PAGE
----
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Satyajit Ray
Occupation:Writer • Director • Producer • Screenplay • Music
Born:May 2, 1921
Birthplace:Kolkata, British India
Spouse:Bijoya Ray
ComiInternationally recognized as one of the best filmmakers of the 20th century, Satyajit Ray was an ambassador of parallel cinema in India. The incredible storyteller, through the medium of his films, depicted the everyday struggles, conflicts, joys, and sorrows of human race, perfectly. In his career span, Ray directed more than 36 movies, beginning with hugely acclaimed Bengali drama film Pather Panchali. Other than being a multiple National Award winning director, Ray was also a writer, graphic designer, calligrapher and film critic.

In 1984, the prolific director was bestowed with the prestigious Dadasaheb Phalke Award, which is India`s biggest cinematic honor. In 1992, for his contribution to the world of art and culture, Ray received the country`s highest civilian award, Bharat Ratna; and in the same year took home an honorary Academy Award at the 64th Academy Awards. At the age of 71, in 1992, Ray succumbed to heart complications and passed away. The unfortunate incident happened just 24 days after he had received the Oscar.

Early Life
Born in Calcutta to Sukumar and Suprabha Ray, Satyajit Ray`s paternal grandfather, Upendrakishore Ray Chowdhury was a prominent leader of Brahmo Samaj, a social movement in 19th century Bengal, started by Raja Ram Mohan Roy. When Ray was just three, his father Sukumar, who as an imminent Bengali poet and critic, passed away. He was then brought up by his mother Suprabha. Ray did his schooling from Ballygunge Government High School and graduated in Economics from Presidency College, University of Calcutta. On his mother`s insistence, Ray further attended Visva-Bharati University at Santiniketan, founded by Rabindranath Tagore. Although he was initially reluctant to go to Visva-Bharati, it was here, that Ray discovered his passion for art and cinema.

Before making it big in the world of cinema, the ace filmmaker worked as a graphic designer and designed many famous book covers like Jim Corbett`s Man-Eaters of Kumaon and Jawahar Lal Nehru`s Discovery of India.

Personal Life
Following a long courtship, Satyajit Ray married Bijoya Ray, who also happened to be his first cousin. Their son Sandeep Ray a famous Bengali director, was born in 1953. Sandeep Ray`s 2016 release Double Feluda is based on the Bengali sleuth Feluda, which was created by his father Satyajit Ray. The movie stars Sabyasachi Chakraborty and Saheb Bhattacharya, with the former reprising his role of Feluda, the detective.

Movie Career
As a Director
Standing tall at 6 feet 4 inches, Ray`s personality had an equally towering impact in the world of cinema. His first feature film Pather Panchali took two and a half years to complete, due to lack of funds. Based on Bibhutibhushan Bandyopadhyay novel of the same name, Pather Panchali was the first film of The Apu Trilogy. Produced on a shoe-string budget with the help West Bengal government, the movie won national and international critical acclaim. The success of Pather Panchali, made it comparatively easier for Ray to direct his other the two films to complete the trilogy, namely, Aparajito (1956) and Apur Sansar (1959). All the three films chronicle the life of Apu, the son of a poor priest, living in a village in Bengal. The tension between sticking to the roots and adapting modern life is constantly depicted in all the three movies. The last film of the Apu series, Apur Sansar introduced two of Ray`s favorite actors- Soumitra Chatterjee, and the Bollywood legend Sharmila Tagore.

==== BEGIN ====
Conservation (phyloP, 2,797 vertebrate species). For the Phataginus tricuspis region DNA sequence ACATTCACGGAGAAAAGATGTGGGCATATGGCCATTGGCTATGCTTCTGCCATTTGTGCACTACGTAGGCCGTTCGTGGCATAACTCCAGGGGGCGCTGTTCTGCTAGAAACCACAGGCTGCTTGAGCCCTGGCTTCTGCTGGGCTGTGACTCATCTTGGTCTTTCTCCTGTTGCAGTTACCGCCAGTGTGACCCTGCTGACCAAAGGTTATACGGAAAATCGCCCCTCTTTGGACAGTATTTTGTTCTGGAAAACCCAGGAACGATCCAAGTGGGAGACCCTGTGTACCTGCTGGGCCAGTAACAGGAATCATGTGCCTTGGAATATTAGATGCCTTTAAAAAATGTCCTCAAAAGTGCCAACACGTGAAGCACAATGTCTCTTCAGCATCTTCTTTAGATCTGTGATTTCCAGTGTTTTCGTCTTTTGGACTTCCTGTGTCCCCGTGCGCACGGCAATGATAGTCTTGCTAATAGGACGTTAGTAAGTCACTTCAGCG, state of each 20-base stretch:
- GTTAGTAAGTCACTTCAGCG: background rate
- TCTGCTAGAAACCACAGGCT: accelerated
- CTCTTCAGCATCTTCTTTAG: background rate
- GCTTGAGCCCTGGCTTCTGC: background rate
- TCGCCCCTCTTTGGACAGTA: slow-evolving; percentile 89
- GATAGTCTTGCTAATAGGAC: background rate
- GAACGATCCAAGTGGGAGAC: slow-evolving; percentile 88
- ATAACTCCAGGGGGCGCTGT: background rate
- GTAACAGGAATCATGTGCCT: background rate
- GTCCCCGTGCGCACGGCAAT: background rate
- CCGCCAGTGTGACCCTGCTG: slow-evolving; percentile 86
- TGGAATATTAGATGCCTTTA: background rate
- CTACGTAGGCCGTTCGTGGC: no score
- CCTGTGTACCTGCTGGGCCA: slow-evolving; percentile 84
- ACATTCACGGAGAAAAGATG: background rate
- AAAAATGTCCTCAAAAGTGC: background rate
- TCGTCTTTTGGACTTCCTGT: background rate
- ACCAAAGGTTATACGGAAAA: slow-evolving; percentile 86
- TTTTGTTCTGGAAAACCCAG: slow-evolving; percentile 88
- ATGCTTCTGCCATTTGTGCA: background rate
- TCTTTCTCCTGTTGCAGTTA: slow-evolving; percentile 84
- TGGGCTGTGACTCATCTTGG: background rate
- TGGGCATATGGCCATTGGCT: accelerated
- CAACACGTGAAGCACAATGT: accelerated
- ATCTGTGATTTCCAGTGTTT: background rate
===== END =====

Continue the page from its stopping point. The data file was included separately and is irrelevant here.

Post Apur Sansar, Ray worked again worked with Soumitra Chatterjee and Sharmila Tagore in Devi, a movie which highlighted the superstitious that Hindi society relies heavily on. The movie won the President`s Silver Medal for Best Feature Film in Bengali, in 1960. Satyajit Ray consciously made sure that his films always had the element of surprise, hardly ever repeating the themes. His palette of filmmaking constituted of a variety of genres like period dramas, tragedies, comedies, suspense, and romances. In 1961, he made a documentary about Rabindranath Tagore, on the occasion of the poet`s birth centennial. Tagore was probably the biggest artistic inspiration in Ray`s life as some of his best work came from Tagore`s novels. One such being the 1964 movie Charulata. The film based on a marital love triangle is widely recognized as Ray`s best work. Backed by powerful performances, Charulata bagged the Golden Lotus Award for Best Film at the National Film Awards (India) in 1965.

Apart from directing films about inner struggles and conscious stricken personalities, Ray has also made comedies like Parash Pathar and musicals like Goopy Gyne Bagha Byne. The music composed by Ray, for the latter is probably the best-known contribution to the rich culture of Bengal. At the 16th National Awards, the movie won the Best Feature Film Award and Ray took home the award for Best Direction. In 1972, he made another documentary Inner Eye, which followed the story of a blind artist and a teacher from Visva-Bharati University, a university founded by Rabindranath Tagore at Santiniketan.